An Effective Patient-Centered Approach to Chronic Pain: A Case Report
Background: Chronic pain is a highly prevalent chronic condition in Canadians, which is arduous to treat and leads to a multitude of chronic comorbidities if treated sub-optimally. We aim to provide an example of evidence-based inter-disciplinary by following the treatment course in a successfully treated 28-year old female with 9-year history of chronic neck and back pain, without adequate pain control through multiple treatment modalities.
Case: The patient developed constant neck pain and back pain with debilitating headaches and mood disorder after a motor vehicle accident. Subsequent therapy included a wide variety of medical interventions, manual therapies, and counselling, while using emergency room visits for pain flare-ups, all without sustained benefit. The patient underwent myofascial trigger point injections targeting previously identified myofascial pain, then diagnostic ultrasound-guided medial branch blocks, followed by prolotherapy while awaiting referral to radiofrequency ablation of affected sites. Simultaneously, she joined in-clinic group education programs aimed at self-management of headaches, psychogenic response to pain, and sleep, as well as counselling for behaviour modification, diet planning, and functional movement rehabilitation by multiple health practitioners.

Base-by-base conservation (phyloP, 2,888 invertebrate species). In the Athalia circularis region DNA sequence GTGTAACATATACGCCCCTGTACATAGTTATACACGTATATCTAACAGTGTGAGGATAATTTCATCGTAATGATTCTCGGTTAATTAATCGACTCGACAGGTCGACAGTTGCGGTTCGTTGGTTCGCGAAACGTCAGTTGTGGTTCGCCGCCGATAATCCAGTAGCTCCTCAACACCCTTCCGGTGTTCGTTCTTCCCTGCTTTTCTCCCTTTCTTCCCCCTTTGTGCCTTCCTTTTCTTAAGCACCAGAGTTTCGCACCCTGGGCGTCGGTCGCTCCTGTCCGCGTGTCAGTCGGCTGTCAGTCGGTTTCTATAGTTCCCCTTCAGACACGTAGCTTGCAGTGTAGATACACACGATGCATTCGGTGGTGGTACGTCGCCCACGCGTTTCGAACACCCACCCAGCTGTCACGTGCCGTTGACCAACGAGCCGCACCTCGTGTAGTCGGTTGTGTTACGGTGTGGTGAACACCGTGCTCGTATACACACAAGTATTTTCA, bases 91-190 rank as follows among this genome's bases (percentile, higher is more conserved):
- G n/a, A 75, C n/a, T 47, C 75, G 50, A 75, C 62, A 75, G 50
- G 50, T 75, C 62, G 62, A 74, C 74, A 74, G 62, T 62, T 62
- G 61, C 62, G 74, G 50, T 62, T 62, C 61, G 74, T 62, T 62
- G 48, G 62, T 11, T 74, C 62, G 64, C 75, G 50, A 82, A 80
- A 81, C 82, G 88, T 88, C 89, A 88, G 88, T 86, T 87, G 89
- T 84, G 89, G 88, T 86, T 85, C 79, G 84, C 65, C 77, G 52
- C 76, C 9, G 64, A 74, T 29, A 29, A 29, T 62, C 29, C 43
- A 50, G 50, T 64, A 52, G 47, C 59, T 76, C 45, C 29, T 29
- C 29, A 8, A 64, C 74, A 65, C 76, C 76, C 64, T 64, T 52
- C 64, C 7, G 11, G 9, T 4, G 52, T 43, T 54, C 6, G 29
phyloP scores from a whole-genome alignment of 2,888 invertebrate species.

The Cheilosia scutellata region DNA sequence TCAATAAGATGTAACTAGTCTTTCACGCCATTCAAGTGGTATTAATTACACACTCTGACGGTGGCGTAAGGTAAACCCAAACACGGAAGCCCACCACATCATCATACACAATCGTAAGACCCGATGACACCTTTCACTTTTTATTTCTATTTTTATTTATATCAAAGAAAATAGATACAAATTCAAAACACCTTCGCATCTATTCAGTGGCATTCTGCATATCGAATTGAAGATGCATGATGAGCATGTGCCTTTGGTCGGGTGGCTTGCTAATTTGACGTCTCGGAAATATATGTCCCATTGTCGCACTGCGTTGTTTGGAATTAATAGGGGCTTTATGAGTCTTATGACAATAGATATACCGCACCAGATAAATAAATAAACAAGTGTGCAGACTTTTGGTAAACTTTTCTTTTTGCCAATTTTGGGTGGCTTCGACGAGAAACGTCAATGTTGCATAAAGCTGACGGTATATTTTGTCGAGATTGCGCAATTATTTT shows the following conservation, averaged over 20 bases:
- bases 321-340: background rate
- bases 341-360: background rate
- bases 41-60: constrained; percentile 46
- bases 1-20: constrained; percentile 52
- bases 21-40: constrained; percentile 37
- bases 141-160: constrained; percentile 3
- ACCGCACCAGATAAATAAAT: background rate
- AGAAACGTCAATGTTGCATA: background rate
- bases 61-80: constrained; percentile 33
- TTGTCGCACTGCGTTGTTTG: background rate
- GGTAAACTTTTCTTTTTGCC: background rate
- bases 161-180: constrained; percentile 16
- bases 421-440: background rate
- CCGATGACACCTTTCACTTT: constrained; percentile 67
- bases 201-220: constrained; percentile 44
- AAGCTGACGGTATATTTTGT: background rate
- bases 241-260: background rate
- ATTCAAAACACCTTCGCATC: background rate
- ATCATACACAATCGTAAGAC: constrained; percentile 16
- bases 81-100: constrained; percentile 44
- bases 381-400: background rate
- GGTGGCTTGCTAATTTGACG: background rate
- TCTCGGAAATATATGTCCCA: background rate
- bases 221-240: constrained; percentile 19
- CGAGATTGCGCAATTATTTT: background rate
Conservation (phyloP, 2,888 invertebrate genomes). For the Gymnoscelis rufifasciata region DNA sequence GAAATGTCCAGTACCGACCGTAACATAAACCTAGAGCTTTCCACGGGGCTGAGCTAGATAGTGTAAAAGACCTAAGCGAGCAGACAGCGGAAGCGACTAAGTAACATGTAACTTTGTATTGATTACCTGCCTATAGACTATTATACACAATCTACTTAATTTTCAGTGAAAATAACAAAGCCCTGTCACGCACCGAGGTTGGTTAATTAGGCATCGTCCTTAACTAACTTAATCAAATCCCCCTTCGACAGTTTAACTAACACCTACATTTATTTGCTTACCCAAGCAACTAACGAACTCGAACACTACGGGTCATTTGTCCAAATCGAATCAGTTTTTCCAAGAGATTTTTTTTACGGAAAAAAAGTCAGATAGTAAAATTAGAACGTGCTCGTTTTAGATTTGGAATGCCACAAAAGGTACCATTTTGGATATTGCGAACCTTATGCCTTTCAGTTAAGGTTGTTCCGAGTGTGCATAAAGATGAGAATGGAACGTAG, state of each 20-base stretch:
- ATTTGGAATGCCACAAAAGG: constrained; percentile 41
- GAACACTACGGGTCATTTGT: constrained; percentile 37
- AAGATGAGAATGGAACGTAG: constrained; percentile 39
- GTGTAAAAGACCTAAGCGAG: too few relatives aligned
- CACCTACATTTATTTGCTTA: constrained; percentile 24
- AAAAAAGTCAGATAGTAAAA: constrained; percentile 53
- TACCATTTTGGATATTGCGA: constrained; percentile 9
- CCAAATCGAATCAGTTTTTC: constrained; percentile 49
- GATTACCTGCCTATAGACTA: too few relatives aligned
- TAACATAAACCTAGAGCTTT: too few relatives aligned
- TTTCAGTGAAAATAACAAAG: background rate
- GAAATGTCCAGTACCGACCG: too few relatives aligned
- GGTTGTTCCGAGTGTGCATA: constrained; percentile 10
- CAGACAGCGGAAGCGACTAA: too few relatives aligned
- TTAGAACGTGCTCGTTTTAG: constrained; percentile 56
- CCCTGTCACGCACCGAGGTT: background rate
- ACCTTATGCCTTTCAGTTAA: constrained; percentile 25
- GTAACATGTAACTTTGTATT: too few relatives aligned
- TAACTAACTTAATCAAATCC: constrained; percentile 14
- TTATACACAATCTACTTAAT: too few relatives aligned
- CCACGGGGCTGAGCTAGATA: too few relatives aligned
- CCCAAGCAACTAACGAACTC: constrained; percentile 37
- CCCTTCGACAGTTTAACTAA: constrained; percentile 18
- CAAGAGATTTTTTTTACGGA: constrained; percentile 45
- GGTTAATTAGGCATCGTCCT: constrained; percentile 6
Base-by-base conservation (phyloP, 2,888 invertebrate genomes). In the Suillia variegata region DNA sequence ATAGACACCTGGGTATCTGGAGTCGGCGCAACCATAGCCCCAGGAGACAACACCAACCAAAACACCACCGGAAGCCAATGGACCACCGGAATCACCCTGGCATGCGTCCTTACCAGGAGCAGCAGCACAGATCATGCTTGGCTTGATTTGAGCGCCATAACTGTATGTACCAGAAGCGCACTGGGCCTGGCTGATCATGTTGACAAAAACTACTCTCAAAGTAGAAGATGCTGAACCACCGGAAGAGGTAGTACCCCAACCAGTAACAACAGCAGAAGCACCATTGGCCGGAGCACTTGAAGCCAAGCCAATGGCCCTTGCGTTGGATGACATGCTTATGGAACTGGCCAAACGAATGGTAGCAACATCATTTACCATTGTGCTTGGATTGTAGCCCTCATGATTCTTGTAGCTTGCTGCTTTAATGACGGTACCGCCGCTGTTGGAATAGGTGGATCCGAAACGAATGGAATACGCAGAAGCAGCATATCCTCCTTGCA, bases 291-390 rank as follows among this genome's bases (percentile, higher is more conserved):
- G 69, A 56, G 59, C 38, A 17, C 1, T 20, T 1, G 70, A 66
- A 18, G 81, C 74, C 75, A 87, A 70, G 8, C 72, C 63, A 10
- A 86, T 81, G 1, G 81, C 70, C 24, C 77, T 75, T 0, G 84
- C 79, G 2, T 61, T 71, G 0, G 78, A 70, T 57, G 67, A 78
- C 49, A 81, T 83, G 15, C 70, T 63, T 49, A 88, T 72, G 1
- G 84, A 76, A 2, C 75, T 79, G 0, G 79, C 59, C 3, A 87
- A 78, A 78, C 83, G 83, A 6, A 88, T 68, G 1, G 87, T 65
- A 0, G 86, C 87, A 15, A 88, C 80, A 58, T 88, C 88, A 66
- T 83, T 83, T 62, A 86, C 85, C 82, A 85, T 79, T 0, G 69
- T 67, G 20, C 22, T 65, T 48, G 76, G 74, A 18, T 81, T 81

Results: Patient noted progressive improvement after initiation of treatment; 12 months after the initial visit she noted substantial improvements in pain severity and interference, ability and confidence in coping with pain, and depressive symptoms.
Conclusions: This case report documents a successfully managed case of chronic neck and back pain by augmenting the ongoing procedures with patient education and programs which address other crucial components of pain control such as sleep, nutrition, and behaviour management.